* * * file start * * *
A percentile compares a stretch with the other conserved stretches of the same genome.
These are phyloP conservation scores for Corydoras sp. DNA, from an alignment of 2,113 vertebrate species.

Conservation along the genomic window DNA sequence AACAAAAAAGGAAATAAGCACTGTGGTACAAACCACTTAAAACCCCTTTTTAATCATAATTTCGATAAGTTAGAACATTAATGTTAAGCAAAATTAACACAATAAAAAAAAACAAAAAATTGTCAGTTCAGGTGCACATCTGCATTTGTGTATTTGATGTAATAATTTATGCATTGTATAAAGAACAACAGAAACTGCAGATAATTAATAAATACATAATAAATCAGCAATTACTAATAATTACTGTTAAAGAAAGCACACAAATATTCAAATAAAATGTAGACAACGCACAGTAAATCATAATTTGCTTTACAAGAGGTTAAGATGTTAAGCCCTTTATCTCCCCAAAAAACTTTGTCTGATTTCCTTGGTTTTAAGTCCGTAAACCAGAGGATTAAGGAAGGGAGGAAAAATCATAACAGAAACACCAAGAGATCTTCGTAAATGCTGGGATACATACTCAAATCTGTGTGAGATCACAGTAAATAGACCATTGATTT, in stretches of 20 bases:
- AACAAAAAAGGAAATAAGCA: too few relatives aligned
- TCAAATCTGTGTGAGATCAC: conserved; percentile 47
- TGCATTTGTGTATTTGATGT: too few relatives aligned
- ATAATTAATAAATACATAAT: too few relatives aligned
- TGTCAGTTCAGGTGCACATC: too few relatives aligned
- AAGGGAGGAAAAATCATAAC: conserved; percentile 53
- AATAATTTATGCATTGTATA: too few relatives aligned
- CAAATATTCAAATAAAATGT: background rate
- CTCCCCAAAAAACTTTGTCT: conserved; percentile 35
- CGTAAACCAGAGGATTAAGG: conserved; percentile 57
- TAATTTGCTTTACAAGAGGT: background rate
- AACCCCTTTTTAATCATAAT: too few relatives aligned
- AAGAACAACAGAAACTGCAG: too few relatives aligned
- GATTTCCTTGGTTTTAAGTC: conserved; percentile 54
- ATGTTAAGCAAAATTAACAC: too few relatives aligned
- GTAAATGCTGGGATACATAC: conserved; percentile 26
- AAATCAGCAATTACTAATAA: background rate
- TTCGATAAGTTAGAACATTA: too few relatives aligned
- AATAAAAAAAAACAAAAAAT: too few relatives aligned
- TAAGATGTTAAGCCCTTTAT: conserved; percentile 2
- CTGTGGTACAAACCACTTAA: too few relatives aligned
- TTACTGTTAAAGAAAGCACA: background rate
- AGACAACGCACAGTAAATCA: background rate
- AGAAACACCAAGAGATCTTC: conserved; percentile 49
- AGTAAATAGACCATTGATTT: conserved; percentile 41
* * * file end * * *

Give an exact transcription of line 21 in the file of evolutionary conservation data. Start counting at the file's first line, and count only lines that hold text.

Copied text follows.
- TTCGATAAGTTAGAACATTA: too few relatives aligned